Sam Rayburn was elected to the U.S. House of Representatives during the presidency of Woodrow Wilson, and died 49 years later during the presidency of John F. Kennedy. He was Speaker of the House for 17 years, the longest tenure in U.S. history
Rayburn was a protégé of Vice President John Nance “Cactus Jack” Garner, and a mentor of Lyndon B. Johnson. Many historians believe Rayburn maneuvered the narrow House vote that prevented a drastic reduction of the U.S. military only months before Pearl Harbor was attacked in 1941.
Rayburn supported Lyndon Johnson’s presidential candidacy in 1960, and warned LBJ not to accept Kennedy’s offer of the vice presidency. Rayburn considered Kennedy callow and opportunistic, but he loyally supported JFK and his legislative program in the first few months of the New Frontier.
I watched a television interview in early 1961 in which Rayburn was asked if thought Kennedy would be a great president. “He’s a young man of destiny,” Rayburn replied, which was an adept evasion. Even so, I accepted it as a great compliment for the untested president. Back then, I thought all Democrats were friends.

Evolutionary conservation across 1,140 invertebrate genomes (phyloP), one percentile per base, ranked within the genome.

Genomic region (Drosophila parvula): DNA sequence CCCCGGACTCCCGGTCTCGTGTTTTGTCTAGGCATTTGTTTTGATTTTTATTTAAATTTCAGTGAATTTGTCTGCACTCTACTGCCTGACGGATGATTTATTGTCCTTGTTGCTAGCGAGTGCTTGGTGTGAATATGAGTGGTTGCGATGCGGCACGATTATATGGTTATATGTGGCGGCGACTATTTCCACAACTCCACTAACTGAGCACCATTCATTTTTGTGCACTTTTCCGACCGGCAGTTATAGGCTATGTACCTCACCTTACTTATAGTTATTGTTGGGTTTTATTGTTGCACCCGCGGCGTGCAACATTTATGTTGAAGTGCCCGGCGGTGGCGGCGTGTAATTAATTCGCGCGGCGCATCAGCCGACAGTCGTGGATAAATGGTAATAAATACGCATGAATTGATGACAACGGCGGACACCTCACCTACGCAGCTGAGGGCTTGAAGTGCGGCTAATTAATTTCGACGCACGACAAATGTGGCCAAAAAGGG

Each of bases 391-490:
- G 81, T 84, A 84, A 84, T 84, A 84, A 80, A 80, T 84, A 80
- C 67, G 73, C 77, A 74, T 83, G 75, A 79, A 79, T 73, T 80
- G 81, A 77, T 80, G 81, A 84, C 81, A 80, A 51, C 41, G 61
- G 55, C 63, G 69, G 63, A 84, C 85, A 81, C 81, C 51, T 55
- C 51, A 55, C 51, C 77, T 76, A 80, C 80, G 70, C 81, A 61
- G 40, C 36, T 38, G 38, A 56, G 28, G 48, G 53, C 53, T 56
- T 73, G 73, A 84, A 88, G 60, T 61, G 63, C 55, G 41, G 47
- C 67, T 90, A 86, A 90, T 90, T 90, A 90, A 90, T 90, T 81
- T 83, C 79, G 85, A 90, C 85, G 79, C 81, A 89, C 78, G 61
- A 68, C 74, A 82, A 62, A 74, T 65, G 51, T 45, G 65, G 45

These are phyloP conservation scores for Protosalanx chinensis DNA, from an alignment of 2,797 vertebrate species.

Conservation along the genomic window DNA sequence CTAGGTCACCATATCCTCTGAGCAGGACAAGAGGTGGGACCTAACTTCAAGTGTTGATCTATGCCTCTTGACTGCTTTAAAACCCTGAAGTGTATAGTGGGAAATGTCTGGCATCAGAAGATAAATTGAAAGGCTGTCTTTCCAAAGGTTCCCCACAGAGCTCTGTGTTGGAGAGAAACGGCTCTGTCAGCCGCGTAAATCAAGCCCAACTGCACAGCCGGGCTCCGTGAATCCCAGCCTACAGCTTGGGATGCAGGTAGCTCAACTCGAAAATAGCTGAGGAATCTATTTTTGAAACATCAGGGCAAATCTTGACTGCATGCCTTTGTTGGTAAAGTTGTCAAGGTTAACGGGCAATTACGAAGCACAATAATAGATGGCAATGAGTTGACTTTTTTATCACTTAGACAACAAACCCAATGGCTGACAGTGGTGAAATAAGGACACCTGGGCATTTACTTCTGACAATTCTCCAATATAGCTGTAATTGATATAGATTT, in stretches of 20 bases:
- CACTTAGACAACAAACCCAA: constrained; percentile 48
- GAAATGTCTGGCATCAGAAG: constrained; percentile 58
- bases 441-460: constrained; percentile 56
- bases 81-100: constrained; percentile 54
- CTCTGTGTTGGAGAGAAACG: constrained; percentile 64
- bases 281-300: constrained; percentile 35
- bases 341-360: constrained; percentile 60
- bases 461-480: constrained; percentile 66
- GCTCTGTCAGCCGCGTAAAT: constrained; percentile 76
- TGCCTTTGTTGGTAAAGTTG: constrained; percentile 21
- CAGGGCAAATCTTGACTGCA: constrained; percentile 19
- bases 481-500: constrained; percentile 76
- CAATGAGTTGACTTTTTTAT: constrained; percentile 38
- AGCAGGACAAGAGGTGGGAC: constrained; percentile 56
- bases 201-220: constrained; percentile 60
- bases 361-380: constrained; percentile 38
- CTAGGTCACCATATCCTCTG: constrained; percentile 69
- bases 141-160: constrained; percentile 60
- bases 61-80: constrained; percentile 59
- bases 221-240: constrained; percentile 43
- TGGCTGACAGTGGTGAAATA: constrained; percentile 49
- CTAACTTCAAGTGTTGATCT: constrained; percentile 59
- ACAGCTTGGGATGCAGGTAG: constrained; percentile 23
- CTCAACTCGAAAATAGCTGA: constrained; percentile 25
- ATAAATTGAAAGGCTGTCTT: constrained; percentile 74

In September 1961 Rayburn’s office announced he would take a vacation in his hometown of Bonham, Texas to be treated for lumbago.
I wrote to him immediately, addressing him as Mr. Sam, and wished him a speedy recovery. He replied quickly, restating his complaint about “a pretty bad case of lumbago.”
Sam Rayburn died two months later of cancer.
His New York Times obituary on November 17 said he was told on September 27 – 15 days after this letter was written – that he was terminally ill.
If his letter to a teen-aged non-voter in New York State is any indication, Mr. Sam kept working until the end.